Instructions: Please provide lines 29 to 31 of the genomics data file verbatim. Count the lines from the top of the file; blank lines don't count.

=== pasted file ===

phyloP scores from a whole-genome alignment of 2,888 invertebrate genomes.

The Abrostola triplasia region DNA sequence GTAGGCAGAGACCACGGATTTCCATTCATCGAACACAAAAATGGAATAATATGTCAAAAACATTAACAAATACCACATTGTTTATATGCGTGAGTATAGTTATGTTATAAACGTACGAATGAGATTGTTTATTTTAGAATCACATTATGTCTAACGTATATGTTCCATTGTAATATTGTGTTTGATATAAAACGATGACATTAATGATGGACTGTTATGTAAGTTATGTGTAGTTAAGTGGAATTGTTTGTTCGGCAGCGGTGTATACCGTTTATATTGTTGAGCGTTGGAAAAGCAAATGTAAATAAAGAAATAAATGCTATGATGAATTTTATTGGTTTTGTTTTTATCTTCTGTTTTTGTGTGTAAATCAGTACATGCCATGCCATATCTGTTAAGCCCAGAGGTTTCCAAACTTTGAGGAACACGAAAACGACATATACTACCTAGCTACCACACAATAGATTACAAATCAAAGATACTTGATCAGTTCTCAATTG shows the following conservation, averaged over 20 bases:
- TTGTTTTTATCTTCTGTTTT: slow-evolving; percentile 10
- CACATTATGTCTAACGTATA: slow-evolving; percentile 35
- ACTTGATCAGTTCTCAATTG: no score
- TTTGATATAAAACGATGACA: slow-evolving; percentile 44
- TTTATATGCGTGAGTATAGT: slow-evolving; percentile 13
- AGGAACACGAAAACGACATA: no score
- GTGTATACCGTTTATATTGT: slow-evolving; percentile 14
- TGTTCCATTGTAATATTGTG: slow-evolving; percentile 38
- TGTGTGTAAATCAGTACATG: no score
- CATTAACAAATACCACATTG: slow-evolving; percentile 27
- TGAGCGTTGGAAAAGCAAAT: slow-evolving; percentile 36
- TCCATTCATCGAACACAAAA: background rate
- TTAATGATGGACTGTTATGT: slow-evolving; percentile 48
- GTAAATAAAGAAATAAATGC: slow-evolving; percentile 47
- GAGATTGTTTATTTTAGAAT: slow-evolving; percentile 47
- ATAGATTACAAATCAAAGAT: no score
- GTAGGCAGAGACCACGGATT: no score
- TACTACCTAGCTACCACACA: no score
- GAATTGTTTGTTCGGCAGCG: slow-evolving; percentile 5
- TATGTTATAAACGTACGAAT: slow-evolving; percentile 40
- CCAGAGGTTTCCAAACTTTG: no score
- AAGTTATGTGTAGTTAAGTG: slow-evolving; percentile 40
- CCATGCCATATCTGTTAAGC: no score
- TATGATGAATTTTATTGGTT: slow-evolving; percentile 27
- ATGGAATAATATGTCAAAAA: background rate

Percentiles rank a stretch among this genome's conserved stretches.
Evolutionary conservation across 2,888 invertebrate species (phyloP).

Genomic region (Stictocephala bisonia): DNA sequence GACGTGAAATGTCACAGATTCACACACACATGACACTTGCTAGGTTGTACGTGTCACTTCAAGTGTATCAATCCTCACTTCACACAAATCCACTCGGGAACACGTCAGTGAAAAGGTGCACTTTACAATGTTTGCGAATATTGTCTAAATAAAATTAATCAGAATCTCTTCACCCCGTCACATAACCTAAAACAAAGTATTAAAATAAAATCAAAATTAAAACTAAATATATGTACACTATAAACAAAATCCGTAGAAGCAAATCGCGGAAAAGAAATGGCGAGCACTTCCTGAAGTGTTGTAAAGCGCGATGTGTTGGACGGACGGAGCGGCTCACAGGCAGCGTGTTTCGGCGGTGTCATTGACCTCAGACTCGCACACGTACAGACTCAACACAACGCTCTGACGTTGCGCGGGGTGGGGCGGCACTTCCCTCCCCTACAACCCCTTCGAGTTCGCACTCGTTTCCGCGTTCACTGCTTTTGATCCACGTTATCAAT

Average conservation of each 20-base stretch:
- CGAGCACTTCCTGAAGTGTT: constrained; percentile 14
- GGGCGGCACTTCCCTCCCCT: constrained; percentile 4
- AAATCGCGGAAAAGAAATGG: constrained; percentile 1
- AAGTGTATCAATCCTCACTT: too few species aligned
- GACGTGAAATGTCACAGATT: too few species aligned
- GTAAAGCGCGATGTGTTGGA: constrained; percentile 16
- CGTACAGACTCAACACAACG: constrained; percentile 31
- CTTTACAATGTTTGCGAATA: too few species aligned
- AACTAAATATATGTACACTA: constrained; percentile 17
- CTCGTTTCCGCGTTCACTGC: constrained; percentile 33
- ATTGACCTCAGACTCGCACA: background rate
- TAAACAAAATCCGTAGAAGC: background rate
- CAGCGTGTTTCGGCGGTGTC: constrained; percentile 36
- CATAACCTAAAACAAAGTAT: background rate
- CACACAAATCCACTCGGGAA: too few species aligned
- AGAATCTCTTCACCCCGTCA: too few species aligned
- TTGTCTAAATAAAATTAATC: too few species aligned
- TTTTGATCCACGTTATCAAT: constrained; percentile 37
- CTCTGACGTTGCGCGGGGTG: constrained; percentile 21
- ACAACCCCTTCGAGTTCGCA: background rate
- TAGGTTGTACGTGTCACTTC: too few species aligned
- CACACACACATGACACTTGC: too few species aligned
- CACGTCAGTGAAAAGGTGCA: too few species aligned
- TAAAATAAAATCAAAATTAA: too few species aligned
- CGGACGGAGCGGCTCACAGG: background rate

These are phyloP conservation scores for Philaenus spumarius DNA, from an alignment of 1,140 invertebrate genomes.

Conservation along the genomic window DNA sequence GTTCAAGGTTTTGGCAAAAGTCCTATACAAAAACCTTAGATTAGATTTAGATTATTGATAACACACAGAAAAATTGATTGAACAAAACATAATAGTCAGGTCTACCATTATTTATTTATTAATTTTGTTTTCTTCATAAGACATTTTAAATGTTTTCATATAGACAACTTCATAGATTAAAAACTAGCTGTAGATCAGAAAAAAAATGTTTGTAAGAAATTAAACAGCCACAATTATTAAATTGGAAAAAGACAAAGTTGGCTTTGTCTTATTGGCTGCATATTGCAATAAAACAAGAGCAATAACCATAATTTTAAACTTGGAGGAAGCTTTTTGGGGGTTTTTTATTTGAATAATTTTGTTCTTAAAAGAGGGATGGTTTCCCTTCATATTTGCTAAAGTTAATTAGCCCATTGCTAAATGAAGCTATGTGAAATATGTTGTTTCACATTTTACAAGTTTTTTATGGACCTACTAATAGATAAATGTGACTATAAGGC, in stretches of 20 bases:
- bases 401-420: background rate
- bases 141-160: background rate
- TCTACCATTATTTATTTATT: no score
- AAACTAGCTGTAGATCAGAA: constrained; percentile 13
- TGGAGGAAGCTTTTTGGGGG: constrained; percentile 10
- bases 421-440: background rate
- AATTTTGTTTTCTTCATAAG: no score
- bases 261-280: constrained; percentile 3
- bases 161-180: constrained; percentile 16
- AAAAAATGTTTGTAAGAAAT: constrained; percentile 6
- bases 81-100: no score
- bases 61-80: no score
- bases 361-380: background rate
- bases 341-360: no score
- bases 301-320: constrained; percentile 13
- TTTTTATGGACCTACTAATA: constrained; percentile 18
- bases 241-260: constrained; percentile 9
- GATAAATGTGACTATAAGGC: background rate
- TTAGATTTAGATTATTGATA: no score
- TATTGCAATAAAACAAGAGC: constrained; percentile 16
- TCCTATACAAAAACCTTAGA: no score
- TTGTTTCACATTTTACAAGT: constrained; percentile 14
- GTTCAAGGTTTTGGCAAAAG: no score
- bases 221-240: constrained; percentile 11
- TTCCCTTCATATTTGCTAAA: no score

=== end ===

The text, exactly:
Evolutionary conservation across 2,888 invertebrate species (phyloP).

Genomic region (Stictocephala bisonia): DNA sequence GACGTGAAATGTCACAGATTCACACACACATGACACTTGCTAGGTTGTACGTGTCACTTCAAGTGTATCAATCCTCACTTCACACAAATCCACTCGGGAACACGTCAGTGAAAAGGTGCACTTTACAATGTTTGCGAATATTGTCTAAATAAAATTAATCAGAATCTCTTCACCCCGTCACATAACCTAAAACAAAGTATTAAAATAAAATCAAAATTAAAACTAAATATATGTACACTATAAACAAAATCCGTAGAAGCAAATCGCGGAAAAGAAATGGCGAGCACTTCCTGAAGTGTTGTAAAGCGCGATGTGTTGGACGGACGGAGCGGCTCACAGGCAGCGTGTTTCGGCGGTGTCATTGACCTCAGACTCGCACACGTACAGACTCAACACAACGCTCTGACGTTGCGCGGGGTGGGGCGGCACTTCCCTCCCCTACAACCCCTTCGAGTTCGCACTCGTTTCCGCGTTCACTGCTTTTGATCCACGTTATCAAT

Average conservation of each 20-base stretch: